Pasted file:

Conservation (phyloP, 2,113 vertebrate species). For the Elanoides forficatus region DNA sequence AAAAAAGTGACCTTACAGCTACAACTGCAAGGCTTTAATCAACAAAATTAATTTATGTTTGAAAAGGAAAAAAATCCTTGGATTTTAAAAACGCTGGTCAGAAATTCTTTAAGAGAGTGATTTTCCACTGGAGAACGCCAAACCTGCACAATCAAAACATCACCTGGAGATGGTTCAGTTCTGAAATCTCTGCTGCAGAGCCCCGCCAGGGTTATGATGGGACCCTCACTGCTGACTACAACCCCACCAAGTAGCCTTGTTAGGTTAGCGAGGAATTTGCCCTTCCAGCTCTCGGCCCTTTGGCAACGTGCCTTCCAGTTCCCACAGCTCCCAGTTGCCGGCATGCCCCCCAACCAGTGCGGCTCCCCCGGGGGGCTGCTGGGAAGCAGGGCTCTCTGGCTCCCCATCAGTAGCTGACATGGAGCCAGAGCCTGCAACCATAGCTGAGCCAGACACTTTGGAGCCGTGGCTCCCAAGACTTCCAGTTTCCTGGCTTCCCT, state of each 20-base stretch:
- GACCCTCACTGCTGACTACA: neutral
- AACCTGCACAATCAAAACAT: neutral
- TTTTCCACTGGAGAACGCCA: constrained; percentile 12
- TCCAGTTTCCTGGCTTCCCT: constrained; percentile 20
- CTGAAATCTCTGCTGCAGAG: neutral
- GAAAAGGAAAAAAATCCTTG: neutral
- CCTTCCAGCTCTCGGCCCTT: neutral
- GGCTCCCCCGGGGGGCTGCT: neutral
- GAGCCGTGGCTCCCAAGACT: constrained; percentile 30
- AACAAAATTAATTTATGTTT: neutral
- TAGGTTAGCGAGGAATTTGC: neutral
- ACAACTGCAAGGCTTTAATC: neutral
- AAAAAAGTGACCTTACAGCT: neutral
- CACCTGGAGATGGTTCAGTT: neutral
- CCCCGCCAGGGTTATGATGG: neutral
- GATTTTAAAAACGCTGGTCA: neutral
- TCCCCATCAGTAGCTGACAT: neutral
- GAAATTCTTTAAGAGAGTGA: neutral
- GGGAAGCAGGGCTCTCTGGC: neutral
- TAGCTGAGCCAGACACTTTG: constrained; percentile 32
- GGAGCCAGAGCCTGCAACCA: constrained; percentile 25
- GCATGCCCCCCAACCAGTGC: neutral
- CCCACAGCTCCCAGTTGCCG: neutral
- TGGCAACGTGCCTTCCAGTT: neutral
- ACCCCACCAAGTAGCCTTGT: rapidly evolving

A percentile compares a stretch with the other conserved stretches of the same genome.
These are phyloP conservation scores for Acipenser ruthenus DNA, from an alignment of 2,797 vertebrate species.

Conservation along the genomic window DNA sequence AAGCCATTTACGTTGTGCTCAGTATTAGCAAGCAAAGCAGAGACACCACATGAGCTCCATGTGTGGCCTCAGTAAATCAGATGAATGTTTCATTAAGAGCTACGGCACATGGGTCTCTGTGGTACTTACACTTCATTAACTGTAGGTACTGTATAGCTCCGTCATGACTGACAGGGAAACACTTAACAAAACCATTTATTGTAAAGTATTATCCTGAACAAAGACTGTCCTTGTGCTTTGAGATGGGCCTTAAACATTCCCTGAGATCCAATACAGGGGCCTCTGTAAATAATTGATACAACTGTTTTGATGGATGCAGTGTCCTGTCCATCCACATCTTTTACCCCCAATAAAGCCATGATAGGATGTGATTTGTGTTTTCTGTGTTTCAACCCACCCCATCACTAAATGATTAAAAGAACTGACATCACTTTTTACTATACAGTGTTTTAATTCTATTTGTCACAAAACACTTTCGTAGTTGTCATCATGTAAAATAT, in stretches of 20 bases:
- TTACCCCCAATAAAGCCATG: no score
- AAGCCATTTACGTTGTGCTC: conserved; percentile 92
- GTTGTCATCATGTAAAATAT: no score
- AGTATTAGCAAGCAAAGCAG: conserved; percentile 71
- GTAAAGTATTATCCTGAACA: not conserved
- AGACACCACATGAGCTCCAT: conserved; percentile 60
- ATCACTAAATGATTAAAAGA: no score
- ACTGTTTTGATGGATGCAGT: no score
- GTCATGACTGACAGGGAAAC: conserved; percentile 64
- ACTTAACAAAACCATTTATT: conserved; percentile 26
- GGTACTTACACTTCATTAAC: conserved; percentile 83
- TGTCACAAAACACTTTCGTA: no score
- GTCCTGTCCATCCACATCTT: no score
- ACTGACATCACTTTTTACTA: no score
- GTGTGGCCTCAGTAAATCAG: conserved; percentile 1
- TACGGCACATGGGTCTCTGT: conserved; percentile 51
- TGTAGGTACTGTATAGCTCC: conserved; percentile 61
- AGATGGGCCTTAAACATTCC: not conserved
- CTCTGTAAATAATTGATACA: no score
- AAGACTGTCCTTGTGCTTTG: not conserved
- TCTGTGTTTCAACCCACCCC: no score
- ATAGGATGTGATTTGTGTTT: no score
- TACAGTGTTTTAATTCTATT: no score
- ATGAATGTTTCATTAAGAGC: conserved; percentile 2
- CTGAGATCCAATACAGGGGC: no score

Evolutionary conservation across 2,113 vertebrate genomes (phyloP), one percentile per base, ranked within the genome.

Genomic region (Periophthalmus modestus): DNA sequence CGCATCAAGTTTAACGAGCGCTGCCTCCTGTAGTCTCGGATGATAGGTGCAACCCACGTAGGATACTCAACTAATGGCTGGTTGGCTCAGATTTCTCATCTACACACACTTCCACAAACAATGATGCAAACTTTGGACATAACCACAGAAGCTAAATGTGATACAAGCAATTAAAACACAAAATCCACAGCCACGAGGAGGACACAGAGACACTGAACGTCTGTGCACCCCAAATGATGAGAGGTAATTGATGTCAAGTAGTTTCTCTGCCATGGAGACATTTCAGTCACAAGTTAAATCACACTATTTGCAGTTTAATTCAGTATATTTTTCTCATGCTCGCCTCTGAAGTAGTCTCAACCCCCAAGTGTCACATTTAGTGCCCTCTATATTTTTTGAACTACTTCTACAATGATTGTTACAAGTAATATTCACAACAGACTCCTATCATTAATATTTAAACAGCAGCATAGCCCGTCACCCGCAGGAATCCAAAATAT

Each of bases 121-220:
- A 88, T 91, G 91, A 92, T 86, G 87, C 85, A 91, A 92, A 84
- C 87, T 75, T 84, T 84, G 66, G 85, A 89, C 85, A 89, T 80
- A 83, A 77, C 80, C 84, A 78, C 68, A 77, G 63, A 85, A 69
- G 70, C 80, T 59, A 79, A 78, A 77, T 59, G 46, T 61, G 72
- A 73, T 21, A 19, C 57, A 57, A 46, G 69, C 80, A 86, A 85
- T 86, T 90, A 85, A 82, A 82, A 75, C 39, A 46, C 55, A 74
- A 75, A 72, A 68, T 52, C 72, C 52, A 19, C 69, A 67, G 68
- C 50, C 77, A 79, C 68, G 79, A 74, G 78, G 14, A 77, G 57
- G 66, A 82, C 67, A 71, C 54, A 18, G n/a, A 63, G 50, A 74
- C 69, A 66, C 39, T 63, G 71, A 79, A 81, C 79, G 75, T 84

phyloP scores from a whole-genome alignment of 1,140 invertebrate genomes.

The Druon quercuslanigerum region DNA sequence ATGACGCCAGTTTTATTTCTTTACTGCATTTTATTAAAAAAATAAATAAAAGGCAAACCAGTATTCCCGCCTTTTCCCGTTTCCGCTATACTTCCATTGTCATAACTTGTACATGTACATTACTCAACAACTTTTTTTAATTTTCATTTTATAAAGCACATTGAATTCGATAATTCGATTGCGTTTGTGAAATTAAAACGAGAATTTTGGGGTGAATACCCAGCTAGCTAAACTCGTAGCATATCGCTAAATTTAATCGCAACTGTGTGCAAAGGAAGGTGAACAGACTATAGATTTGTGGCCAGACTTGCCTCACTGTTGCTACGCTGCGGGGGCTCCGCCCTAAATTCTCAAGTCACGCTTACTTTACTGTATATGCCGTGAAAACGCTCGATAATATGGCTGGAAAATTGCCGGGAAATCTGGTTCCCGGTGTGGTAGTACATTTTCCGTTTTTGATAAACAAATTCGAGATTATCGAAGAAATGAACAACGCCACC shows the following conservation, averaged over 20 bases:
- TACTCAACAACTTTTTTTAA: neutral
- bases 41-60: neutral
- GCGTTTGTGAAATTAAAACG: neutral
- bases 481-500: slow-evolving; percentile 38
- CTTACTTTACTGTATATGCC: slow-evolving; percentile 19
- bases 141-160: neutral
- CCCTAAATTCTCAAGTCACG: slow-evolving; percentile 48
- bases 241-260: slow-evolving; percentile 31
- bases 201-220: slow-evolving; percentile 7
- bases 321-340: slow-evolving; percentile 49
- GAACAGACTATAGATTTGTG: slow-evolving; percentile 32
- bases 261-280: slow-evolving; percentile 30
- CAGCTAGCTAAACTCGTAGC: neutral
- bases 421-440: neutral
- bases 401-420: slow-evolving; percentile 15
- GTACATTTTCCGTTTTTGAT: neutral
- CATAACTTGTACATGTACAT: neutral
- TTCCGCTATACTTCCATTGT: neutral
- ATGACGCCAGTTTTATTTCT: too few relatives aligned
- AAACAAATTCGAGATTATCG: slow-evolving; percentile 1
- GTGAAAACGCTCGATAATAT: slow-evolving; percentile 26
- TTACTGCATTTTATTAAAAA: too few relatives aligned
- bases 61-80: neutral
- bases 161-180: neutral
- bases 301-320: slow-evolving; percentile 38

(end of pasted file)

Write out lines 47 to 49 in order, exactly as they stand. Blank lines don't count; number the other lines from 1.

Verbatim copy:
- AGATGGGCCTTAAACATTCC: not conserved
- CTCTGTAAATAATTGATACA: no score
- AAGACTGTCCTTGTGCTTTG: not conserved